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This afternoon I finally set foot in the Municipal Auditorium, something I had managed to avoid doing in the entire time I have lived in middle Tennessee. The Bridgestone Arena (and its half dozen or so other names) opened three years before I got to Nashville in 1999, so every downtown sporting event or concert I had ever attended had been at that venue. One look inside and you can quickly tell why the city was well-advised to build a new one. At a 9,700 maximum capacity, it is half the size of Bridgestone (19,395 for basketball) but not quite double the size of Jackson, Tennessee's Oman Arena (5,600), the closest municipal performance space to my old home town. Even UT Martin's own Kathleen & Tom Elam Center/Skyhawk Arena boasts 7,000 seats. We have been conditioned to think that anything booked at Municipal either ran into a scheduling conflict for the Arena, or the promoters knew they did not have a prayer of filling the seats. Unless they are Creed's promoters -- in which case, they were delusional to think anyone would pay to hear that crap anyway.

That sets the stage for tonight's event, a bout between the Nashville Rollergirls and the Fort Wayne Derby Girls. Roller derby as a sport has witnessed a resurgence in popularity in recent years, but still operates largely under the radar of most casual sports fans. They had played for a few years at the Fairgrounds pavilion, but with the political turmoil surrounding the closing of that facility, the team moved to Municipal. Oddly enough, moving to a larger and more centralized venue meant larger attendance (they easily sold out bouts at the fairgrounds, but had 2,384 strong show up last month). Some longtime fans bemoan the fact that it seems like things are going more "mainstream" (think family friendly, but they still played an explicit mash-up featuring "99 Problems" during intermission), but I really had nothing to base it off of. The nicknames are still hilarious.

Had it not been for a co-worker's photography project and seeing that a few other colleagues from the Nashville interactive community (my fancy way of saying "the ladies from Nashvillest" and friends) were going tonight, I probably would have skipped out of tonight's event. I am a hockey fan, but I wagered that anything that involved skates, brutal hip checks and the occasional scrap sounded like it would tide me over until the pre-season started next month. The fact that it involves women in fishnets is just an added bonus (Side note: I tried to get Samantha to come to this one, but she needed to catch up on a few projects with tight deadlines). The team is currently nationally ranked, so it also came with the notion that I could watch a team that might have a shot at winning it all.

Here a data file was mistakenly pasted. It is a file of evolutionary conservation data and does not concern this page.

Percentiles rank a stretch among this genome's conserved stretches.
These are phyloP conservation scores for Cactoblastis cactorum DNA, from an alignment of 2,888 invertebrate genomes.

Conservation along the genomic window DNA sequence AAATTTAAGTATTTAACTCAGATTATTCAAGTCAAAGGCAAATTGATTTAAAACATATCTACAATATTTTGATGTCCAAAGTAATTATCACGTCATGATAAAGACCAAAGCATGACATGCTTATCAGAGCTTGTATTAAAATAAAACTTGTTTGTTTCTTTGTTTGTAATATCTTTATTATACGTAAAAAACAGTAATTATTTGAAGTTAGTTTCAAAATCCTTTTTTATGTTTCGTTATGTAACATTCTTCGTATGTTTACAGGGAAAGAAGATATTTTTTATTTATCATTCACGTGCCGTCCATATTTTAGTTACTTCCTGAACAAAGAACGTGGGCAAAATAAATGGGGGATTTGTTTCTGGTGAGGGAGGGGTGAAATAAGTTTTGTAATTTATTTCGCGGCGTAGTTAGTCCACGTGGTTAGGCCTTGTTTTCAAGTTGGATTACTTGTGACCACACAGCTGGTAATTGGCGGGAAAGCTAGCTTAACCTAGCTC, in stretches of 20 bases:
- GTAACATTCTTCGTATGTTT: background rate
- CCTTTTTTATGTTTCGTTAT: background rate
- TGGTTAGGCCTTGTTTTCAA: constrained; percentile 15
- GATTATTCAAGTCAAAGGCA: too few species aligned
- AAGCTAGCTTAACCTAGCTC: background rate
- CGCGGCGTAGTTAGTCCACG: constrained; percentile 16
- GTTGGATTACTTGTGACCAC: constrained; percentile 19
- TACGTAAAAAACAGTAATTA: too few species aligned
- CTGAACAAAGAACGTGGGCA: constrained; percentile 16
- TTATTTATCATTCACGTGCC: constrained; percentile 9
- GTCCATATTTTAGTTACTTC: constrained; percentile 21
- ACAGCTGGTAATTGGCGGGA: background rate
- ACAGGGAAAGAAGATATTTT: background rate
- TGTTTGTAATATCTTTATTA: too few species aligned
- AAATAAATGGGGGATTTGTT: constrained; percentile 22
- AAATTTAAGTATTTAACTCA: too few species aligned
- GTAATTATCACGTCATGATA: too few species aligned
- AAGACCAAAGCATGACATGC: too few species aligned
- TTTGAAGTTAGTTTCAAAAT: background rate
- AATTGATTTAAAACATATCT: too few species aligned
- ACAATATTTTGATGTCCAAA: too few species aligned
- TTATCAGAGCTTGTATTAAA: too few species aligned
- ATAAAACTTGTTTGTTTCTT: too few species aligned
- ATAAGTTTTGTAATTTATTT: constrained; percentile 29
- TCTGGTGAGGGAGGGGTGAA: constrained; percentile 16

Even having watched tonight's doubleheader, I still have little idea of how things were actually scored. I did figure out when something happened that was worth cheering (like the girl with the star on her helmet, called a "Jammer", passes everyone else) or was bad news (like when the same girl is tossed in the penalty box). The strategy of the game slowly became apparent, but I do not quite think I will be rushing out to get a version for the Wii anytime soon. It comes as no surprise that it is a rough sport -- I saw at least two rough lower-body injures (knees and ankles) and a skate loose its front set of wheels. One injury even happened during warm-up drills. Even with my limited understanding, I at least could do simple math -- both Nashville teams ended their games with more points than their opponents.

The Nashville Rollergirls wrap their season at an away game, so it will be several months before I get the next opportunity to go watch a bout. In the mean time, I will simply laugh a bit at the players' and coaches' nicknames.